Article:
Transport Commissioner Mike Brown has confirmed that Transport for London (TfL) have taken extra steps to ensure only key-workers travel in the capital by sending 13 million emails asking customers not to travel.
Brown has also confirmed steps have been taken to lift Congestion Charge fees and Ultra Low Emissions fees.
Brown said: “My heartfelt thanks go to the people of London for acting on the instruction of the Mayor and Government to stay at home and not travel to help fight the spread of coronavirus, save lives and protect our NHS.
”We have seen Tube and rail passenger numbers plummet by 92 per cent and by almost 80 per cent on buses. This is enabling the transport network to serve the needs of health and other critical workers across the city.
”In the same way as national rail services into London have been reduced, we are also running fewer Tube trains. This is because about 30 per cent of our own drivers, station staff, controllers and maintenance teams are not able to come to work, including those self-isolating or ill with coronavirus. The training involved with these roles takes many months and it is simply not possible to replace them immediately while maintaining a safe service. Our staff keeping the network running are making a heroic effort.
“We are running as many trains in the early morning as possible. There has been crowding on some sections of the Tube at these times as London has adapted to our new ways of working. We have dealt with this by making some changes to these morning services, by applying station control measures and by working with 500 British Transport Police officers while also encouraging people to spread their time of travel. We are working with national rail services to ensure we manage crowding hotspots together too.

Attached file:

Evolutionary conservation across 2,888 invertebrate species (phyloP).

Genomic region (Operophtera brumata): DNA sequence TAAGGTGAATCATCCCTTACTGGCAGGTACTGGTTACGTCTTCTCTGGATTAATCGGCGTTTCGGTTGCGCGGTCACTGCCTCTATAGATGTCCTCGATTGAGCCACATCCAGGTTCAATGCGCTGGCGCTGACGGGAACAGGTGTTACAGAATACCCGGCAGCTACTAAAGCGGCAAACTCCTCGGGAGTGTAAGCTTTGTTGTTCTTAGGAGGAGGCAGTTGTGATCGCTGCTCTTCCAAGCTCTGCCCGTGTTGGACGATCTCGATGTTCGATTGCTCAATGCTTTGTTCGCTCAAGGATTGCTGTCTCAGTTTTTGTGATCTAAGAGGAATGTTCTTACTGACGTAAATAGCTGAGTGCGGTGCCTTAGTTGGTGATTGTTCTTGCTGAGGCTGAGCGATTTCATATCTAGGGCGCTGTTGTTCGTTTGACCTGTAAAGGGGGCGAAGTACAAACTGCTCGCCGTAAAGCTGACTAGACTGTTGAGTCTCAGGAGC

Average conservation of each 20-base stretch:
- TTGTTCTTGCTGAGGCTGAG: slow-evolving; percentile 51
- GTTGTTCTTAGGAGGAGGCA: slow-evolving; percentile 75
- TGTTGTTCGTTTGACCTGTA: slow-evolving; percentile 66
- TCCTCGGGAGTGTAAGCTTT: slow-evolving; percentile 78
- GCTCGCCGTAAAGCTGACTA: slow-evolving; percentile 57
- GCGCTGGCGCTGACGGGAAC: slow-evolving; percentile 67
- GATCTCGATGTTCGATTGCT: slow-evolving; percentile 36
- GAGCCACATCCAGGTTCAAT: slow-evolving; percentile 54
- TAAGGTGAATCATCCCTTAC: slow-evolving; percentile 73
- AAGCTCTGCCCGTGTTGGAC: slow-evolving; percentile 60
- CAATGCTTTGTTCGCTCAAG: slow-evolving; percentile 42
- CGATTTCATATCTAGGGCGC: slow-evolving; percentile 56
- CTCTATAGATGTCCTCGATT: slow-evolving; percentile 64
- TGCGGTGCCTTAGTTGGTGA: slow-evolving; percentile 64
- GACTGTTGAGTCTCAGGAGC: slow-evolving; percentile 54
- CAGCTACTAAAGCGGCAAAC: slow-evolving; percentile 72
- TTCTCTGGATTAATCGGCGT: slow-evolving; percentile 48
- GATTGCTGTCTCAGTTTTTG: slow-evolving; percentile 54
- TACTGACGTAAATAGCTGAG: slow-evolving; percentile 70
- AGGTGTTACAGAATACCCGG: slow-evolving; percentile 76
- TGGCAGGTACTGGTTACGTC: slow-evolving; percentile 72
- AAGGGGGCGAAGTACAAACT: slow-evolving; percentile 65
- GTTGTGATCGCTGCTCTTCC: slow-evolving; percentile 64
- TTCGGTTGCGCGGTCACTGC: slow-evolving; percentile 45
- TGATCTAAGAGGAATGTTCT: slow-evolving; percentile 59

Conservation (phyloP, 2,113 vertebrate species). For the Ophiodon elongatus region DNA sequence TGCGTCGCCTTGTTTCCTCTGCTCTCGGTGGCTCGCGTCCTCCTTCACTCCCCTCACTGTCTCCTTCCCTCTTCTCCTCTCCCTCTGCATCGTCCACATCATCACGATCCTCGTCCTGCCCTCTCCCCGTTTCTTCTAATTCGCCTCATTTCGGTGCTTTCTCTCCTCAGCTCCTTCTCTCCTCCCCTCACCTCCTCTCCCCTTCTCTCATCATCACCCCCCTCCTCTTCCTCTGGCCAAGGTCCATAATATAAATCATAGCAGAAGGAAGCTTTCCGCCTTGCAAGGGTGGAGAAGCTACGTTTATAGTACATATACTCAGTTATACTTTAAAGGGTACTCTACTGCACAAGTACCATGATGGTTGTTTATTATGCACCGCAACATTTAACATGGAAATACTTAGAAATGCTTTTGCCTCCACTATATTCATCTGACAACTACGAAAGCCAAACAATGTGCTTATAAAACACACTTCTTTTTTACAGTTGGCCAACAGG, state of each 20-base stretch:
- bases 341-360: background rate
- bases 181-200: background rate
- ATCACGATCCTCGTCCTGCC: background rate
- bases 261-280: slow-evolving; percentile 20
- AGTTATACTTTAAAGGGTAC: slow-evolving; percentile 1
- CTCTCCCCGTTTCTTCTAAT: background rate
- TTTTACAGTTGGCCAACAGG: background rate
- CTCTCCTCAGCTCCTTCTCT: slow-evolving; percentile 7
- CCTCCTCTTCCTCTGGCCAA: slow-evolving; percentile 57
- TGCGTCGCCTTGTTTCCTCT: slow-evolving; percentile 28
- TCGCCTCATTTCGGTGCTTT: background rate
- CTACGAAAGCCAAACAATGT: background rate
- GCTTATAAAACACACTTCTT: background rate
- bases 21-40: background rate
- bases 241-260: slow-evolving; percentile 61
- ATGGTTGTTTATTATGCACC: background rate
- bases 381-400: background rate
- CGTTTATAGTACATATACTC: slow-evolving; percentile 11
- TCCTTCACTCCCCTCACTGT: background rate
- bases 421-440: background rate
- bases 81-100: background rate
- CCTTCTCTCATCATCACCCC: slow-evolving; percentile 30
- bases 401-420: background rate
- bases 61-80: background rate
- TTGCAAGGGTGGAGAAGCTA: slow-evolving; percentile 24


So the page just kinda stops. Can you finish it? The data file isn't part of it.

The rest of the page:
“We have also taken the step to temporarily pause all TfL and Crossrail construction work to reduce the number of construction workers needing to travel into central London. I am extremely grateful for the willing help and support we have received on this from the industry and our supply chain.
“We have sent about 13 million emails asking customers to stop travelling. We have used announcements at key stations and posters translated into 13 languages, and pumped out messages on social media and through our website. We have also taken steps to manage the road network differently, lifting the congestion charge and Ultra Low Emission Zone to get health and other workers across central London.
“We are processing refunds on season tickets as quickly as we can and have waived the usual £5 redemption fee.
“At the same time, we've sought to support the small and medium-sized companies that make up 86 per cent of the businesses on our transport network by giving them 100 per cent rent relief for the next three months. My message remains simple: the threat you pose to London when you make an unnecessary journey is real. No one should be travelling unless you are a critical worker making an absolutely essential journey.”
Transport for London faced criticism from members of the public after images of packed tube carriages surfaced across social media, prompting the Mayor of London to publicly advise those who must travel, to do so outside of rush hour.
Khan stressed that more and more NHS workers were falling sick from Covid-19 and needed protecting.
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